Ahead of its annual meeting in Davos, the World Economic Forum collates the views of over 1,000 experts from industry, government, academia and civil society to reveal the biggest fears in the year ahead.
Centres of gravity
For each of the five categories, survey-takers were asked to pick a 'Centre of Gravity' – the one risk that they thought is the systemically most important one in that group. Due to their influence on other risks, these are the risks to which leaders and policy-makers should pay particularly close attention.
The top selected risks for Centres of Gravity this year are:
- major systemic financial failure (economic)
- failure of climate change adaptation (environmental)
- global governance failure (geopolitical)
- water supply crises (societal)
- critical systems failure (technological)
Three of the centres of gravity have changed from last year’s report, in the economic, environmental and societal categories.
Systemic financial failure
Fear of systemic financial collapse is now the biggest economic fear of respondents to the survey, taking the place of chronic fiscal imbalances, which was the biggest worry last year.
The perceived threat posed by severe disparities in incomes, meanwhile, has become a bigger worry.
Failure of climate change adaptation
In terms of environmental risks, a failure to adapt to the changing climate is now the biggest fear among those surveyed. Last year rising levels of greenhouse gasses were the main worry.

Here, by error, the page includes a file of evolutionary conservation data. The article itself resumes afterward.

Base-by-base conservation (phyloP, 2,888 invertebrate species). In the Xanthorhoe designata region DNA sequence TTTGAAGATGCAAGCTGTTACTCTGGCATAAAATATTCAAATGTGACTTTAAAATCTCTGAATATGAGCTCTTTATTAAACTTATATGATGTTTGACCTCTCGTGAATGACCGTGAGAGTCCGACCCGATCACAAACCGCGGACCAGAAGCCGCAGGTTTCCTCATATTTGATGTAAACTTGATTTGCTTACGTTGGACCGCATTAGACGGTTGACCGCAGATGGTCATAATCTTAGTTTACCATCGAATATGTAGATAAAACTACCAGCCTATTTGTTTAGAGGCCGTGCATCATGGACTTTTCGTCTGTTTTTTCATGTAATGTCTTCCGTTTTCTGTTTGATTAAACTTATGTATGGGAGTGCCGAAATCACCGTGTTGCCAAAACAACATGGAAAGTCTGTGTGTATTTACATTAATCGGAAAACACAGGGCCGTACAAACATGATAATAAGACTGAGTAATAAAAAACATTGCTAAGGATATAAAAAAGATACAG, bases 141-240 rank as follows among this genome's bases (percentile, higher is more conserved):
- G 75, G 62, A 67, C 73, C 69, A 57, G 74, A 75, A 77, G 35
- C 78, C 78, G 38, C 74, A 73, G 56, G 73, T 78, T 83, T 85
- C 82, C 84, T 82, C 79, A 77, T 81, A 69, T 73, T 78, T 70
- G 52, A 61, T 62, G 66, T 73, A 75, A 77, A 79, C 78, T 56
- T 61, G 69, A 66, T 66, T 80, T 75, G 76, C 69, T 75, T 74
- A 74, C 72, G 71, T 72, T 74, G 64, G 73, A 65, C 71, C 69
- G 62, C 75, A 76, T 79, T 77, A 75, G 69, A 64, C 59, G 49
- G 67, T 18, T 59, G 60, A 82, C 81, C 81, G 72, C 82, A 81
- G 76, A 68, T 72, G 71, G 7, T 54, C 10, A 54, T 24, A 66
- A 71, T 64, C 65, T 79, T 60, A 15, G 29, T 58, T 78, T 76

Water supply crises
In the societal risks category the threat posed by water supply crises has risen to the top of the list. This fear pushes the threat of unsustainable population growth, last's year's number-one worry, into second place.
Global governance failure
Although the percentage of respondents citing global governance failure as their biggest geopolitical fear has fallen from over 40% to 29%, it's still in the number-one slot.
Critical systems failure
A failure of critical systems remains the biggest technological fear, although the perceived threat of cyber attacks, unforeseen consequences of climate change mitigation and mineral resource supply vulnerability have all increased this time around.